Under the Volcano
Sites of disaster are often associated with tales of loss, embedded with a rich sense of place identity, which can contribute to the polyvocal narratives of a site. These stories, often only available as fragments of greater tales, form the historical identity of a site, and engaging with them can allow visitors to gain a more profound appreciation for the events that occurred. Architecture can play an important role in safeguarding Aotearoa’s heritage stories for generations to come.
The site for this allegorical project is Whakaari / White Island, New Zealand’s most active volcano. Located 48km off the coast of Te Ika-a-Māui / North Island in Te Moana-a-Toi / Bay of Plenty, the island used to be a significant tourist site until a fatal eruption occurred 9th of December 2019. Twenty-two tourists werekilled, embedding within the site a great sense of loss and a new sense of place identity, not only for those immediately impacted but for the wider public as well. This thesis proposes using the volcano’s rich historical identity to explore how architecture can convey and safeguard fragmented stories of loss.
The allegorical architectural framework for this investigation is generated from the literary narrative framework of Malcolm Lowry’s classic novel Under the Volcano. Within the tale, a towering volcano acts as a constant backdrop for the story of the main character’s final 12 hours before he dies. The volcano symbolises mankind’s vulnerability and the power of the natural forces that ultimately lead to our fate. Using Lowry’s novel as a literary provocateur, this thesis investigates how allegorical narrative can be conveyed using speculative architectural drawings, in ways that can safeguard and re-present the tale of Whakaari / White Island so that it will be remembered by future generations to come.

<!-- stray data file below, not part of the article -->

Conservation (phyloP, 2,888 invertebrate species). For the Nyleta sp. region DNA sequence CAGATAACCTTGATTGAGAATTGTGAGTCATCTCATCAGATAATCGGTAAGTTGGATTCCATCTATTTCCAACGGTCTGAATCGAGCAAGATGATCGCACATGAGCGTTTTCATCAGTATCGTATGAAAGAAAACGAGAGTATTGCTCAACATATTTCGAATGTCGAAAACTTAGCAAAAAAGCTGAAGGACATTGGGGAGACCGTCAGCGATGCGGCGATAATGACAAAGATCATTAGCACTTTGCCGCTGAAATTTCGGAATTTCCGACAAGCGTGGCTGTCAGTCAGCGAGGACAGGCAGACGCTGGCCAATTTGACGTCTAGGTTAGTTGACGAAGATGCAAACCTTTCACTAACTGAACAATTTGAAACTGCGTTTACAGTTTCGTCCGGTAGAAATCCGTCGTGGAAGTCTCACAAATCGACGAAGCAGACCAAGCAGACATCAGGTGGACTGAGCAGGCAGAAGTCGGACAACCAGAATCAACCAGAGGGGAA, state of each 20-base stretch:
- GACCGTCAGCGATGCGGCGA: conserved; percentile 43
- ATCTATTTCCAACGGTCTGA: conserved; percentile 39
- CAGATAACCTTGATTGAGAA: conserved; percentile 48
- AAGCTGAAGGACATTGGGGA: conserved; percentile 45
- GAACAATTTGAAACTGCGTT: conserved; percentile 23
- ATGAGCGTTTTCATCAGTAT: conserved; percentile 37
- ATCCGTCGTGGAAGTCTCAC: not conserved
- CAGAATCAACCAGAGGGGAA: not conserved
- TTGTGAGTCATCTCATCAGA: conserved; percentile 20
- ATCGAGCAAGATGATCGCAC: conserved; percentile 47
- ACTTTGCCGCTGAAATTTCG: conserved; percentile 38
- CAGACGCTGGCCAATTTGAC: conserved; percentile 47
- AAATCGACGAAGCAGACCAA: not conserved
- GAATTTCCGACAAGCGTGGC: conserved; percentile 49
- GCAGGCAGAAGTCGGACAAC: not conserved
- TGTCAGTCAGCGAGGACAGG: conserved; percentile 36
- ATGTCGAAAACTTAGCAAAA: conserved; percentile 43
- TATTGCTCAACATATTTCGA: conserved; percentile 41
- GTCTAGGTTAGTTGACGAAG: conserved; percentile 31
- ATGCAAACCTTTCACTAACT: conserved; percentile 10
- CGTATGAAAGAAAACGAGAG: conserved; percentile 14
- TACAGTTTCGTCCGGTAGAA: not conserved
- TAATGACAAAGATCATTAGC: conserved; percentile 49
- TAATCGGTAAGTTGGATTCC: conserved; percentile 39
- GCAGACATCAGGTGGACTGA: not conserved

This thesis explores how an allegorical architecture project can preserve such a fragmented story through speculative architecture, taking on the program of a research facility, a memorial and a timepiece. Using an assimilation of layering and fragmentation, temporality, and memory, the design-led research investigation examines how stories of loss embedded within a site might be reawakened and preserved as a rich polyvocal narrative.